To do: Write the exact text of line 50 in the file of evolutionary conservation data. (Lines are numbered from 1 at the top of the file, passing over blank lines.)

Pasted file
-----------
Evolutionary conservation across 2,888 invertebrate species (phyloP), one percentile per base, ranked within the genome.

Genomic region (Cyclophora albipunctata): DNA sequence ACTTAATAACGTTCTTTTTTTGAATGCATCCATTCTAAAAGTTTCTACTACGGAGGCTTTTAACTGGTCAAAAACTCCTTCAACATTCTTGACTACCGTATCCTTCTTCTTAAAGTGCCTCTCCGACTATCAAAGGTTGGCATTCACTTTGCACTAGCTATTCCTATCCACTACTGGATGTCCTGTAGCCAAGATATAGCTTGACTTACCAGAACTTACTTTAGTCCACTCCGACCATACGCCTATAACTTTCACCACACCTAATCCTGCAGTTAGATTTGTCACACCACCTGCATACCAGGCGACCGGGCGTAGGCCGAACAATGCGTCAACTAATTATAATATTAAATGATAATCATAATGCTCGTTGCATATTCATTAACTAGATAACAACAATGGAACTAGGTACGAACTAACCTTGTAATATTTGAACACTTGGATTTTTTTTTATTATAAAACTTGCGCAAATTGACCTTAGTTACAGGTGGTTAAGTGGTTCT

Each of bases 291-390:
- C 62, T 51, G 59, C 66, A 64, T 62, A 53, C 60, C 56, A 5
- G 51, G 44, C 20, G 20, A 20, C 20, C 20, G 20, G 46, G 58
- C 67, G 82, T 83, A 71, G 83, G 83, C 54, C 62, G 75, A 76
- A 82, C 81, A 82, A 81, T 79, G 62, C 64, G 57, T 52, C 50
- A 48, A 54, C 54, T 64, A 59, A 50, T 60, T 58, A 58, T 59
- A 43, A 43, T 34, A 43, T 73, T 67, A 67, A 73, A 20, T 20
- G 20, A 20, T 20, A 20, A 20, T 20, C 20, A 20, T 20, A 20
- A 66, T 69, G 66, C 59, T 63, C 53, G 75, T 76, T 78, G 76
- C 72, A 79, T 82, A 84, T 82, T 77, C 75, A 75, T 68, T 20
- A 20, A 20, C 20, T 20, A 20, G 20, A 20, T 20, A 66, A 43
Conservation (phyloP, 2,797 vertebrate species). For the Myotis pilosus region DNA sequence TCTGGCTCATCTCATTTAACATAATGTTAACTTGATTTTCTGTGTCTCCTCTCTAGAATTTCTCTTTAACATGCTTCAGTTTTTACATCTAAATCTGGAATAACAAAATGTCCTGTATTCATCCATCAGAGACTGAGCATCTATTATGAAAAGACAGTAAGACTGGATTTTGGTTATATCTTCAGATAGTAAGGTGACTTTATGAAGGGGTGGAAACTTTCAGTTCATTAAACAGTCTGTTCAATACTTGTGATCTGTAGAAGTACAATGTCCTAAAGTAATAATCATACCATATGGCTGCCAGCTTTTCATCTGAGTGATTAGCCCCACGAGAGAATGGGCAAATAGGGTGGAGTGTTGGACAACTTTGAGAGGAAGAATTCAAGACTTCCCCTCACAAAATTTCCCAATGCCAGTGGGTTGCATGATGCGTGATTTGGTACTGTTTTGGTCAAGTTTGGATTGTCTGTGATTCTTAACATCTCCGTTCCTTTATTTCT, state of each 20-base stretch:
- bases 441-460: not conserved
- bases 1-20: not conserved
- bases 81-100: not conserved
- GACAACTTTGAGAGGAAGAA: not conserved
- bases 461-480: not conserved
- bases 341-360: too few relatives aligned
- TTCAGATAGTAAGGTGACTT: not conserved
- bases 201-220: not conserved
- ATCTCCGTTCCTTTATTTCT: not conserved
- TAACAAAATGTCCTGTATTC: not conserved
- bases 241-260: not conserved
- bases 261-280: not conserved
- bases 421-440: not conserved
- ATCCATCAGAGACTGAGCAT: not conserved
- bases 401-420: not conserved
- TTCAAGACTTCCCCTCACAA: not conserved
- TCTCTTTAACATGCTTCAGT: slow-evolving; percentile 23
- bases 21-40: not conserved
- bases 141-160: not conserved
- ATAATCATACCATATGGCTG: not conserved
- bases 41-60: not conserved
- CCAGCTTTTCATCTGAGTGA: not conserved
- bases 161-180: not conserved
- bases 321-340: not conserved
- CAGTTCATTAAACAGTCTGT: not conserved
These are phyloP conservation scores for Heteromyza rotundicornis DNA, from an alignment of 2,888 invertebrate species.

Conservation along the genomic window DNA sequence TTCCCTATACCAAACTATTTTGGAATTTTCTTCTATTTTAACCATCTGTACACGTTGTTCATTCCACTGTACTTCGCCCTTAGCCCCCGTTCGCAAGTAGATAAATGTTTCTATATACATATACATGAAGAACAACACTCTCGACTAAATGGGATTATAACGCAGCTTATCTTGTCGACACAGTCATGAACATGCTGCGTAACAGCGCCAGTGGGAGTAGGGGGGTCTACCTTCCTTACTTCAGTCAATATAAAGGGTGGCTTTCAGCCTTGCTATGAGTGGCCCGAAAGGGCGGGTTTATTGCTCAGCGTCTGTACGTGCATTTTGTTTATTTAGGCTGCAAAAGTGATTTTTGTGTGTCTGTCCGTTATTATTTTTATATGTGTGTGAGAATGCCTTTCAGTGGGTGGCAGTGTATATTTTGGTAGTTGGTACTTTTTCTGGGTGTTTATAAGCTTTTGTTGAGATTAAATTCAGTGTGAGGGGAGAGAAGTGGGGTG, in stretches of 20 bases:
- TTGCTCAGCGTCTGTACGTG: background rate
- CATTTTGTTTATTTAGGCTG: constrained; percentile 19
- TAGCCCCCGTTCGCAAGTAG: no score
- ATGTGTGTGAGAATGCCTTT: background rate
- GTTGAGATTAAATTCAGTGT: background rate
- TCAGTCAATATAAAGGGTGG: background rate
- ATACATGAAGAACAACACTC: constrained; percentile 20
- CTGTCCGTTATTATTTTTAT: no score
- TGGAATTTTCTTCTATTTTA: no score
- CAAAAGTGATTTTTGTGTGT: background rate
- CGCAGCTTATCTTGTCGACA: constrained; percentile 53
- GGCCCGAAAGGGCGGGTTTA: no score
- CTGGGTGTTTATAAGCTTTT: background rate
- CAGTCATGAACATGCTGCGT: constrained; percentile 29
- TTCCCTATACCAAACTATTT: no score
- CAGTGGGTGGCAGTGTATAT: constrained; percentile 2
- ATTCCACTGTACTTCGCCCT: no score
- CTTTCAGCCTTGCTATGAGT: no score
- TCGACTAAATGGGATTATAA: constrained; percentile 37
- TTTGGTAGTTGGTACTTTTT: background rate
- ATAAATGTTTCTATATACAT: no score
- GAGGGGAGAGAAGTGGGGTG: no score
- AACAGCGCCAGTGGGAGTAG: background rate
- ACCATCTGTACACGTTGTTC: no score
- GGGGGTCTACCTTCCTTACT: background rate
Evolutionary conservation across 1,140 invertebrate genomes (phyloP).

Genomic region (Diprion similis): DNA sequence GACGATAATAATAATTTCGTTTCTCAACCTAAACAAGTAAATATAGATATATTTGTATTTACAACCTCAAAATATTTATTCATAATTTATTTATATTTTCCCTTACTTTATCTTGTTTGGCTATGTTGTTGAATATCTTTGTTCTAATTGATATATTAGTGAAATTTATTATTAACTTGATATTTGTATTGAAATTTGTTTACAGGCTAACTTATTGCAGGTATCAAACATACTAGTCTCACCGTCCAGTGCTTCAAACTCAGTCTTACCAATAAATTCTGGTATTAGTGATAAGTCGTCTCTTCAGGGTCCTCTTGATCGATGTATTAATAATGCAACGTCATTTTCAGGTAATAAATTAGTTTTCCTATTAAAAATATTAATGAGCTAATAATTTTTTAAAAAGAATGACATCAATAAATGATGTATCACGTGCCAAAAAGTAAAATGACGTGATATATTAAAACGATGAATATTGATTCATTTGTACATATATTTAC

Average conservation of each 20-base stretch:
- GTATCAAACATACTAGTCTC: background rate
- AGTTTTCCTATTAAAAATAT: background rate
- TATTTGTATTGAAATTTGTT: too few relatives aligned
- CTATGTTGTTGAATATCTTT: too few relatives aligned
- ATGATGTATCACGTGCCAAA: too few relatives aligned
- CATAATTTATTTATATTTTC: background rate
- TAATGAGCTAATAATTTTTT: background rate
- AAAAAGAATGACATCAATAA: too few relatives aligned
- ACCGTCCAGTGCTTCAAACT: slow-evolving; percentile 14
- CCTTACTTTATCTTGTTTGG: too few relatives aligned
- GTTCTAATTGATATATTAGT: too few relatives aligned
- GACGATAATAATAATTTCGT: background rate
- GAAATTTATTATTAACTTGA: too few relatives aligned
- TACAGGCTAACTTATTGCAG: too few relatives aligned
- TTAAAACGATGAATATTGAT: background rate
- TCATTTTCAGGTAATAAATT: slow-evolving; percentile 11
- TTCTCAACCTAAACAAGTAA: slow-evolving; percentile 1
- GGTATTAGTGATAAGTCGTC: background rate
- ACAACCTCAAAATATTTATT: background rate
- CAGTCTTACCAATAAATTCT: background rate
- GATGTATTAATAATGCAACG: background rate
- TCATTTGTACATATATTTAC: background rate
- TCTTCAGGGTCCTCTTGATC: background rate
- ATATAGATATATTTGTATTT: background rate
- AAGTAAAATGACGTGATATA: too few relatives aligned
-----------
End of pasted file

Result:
- TGGAATTTTCTTCTATTTTA: no score